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A Buddhist temple is the place of worship for Buddhists, the followers of Buddhism. They include the structures called vihara, stupa, wat and pagoda in different regions and languages. Temples in Buddhism represent the pure land or pure environment of a Buddha. Traditional Buddhist temples are designed to inspire inner and outer peace.[1] Its structure and architecture varies from region to region. Usually, the temple consists not only of its buildings, but also the surrounding environment. The Buddhist temples are designed to symbolize 5 elements: Fire, Air, Earth, Water, and Wisdom.[2]

Japanese BuddhismEdit

 
Buddhist temple of Kinkaku-ji, declared a World Heritage Site by UNESCO.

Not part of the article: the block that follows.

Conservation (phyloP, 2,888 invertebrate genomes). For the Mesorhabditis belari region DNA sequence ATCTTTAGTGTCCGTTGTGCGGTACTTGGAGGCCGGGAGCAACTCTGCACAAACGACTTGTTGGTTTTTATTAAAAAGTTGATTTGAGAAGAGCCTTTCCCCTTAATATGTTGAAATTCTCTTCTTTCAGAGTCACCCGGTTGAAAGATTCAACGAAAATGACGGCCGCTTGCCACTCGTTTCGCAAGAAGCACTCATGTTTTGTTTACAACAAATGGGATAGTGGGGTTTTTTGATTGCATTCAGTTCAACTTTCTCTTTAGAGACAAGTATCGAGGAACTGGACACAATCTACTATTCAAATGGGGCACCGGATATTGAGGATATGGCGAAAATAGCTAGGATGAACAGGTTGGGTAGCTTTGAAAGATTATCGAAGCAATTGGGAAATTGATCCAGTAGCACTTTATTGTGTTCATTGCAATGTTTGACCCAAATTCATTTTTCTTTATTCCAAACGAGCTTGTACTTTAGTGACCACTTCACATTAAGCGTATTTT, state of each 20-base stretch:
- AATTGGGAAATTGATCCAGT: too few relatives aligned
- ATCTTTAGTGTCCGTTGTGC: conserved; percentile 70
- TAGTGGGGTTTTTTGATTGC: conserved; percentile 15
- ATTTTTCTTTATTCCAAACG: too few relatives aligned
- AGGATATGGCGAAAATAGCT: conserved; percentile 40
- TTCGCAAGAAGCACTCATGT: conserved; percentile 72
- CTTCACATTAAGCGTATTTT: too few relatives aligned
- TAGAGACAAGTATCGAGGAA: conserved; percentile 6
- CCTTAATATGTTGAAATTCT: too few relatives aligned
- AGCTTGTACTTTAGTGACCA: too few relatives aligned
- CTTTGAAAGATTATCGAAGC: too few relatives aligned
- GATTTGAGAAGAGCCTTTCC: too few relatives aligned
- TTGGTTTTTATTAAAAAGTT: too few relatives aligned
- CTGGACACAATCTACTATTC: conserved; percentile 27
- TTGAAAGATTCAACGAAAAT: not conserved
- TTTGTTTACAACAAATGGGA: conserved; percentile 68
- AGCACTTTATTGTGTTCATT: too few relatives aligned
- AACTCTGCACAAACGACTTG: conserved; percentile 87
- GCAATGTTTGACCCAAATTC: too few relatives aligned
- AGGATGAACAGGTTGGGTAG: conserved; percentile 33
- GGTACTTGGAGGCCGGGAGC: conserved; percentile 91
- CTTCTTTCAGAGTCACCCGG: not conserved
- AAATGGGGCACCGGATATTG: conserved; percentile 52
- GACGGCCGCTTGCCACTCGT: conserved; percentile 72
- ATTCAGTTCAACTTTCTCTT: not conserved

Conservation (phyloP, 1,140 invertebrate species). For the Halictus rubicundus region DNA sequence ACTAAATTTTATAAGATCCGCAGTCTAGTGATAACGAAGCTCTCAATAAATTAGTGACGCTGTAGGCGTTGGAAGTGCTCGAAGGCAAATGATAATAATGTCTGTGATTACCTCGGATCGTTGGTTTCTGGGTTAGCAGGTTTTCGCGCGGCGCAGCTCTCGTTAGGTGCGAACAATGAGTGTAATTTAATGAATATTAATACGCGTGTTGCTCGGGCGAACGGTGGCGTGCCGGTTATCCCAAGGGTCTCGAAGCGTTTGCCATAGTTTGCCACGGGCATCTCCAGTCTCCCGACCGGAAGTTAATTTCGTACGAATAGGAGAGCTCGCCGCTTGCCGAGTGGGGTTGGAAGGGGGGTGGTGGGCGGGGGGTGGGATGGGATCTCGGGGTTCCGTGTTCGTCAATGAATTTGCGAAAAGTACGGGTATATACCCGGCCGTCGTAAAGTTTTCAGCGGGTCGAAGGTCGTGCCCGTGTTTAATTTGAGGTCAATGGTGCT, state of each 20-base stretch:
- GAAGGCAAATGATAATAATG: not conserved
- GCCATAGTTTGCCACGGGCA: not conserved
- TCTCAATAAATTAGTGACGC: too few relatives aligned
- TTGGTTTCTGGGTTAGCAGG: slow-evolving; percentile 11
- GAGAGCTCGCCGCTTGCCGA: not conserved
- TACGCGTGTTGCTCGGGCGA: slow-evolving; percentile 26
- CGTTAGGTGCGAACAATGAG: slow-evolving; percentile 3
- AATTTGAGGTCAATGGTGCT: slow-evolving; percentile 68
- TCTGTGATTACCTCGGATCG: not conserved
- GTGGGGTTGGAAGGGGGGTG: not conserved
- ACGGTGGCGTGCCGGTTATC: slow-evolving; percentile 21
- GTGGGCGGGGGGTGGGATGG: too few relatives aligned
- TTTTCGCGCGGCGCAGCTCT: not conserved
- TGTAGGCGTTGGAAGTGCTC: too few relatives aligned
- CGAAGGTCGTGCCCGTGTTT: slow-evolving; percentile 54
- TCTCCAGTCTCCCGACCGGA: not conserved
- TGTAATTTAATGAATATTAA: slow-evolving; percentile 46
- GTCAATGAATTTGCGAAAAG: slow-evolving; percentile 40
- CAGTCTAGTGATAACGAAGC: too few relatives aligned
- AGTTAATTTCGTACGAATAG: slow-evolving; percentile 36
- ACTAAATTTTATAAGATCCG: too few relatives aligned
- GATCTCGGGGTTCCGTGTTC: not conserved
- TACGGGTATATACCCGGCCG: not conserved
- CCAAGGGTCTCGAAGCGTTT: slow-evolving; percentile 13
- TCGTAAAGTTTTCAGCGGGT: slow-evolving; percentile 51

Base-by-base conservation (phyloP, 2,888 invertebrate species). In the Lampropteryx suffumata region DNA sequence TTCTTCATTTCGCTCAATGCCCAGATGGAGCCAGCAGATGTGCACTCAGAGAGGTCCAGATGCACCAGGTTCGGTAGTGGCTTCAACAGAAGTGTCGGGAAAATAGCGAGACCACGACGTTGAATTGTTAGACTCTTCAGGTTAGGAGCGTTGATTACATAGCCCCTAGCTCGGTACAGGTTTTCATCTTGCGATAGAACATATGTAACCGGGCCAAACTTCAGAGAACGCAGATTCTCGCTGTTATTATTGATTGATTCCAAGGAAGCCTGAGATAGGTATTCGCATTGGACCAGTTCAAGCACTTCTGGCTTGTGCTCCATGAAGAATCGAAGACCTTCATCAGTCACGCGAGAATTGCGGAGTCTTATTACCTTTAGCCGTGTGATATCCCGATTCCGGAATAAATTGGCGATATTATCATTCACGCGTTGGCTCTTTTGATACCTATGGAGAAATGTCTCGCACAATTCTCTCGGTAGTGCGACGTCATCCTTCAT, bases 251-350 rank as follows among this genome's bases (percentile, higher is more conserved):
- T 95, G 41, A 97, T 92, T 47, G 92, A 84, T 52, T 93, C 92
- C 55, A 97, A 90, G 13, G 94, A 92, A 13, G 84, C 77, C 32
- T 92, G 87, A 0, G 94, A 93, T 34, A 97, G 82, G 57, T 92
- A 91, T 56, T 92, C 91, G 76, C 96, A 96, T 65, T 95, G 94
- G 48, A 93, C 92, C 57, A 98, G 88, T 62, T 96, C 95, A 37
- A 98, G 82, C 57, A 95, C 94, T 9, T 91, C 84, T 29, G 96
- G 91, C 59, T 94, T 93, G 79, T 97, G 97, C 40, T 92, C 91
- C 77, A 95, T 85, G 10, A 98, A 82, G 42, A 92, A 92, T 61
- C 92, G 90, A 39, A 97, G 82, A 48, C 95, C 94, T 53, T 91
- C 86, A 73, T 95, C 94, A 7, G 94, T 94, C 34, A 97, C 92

Japanese Buddhist temples typically include a Main Hall.

A distinctive feature is the chinjusha, a Shinto shrine devoted to the temple's kami. Buddhism co-existed with shintoism, but in the 8th century Buddhism became the state religion and Buddhist temples were built.

See alsoEdit

ReferencesEdit

  1. ^ "New York Buddhist Temple for World Peace". Kadampanewyork.org. 1997-08-01. Archived from the original on 2012-06-11. Retrieved 2012-06-20.
  2. ^ "Buddhism: Buddhist Worship". BBC. 2006-04-10. Retrieved 2017-03-06.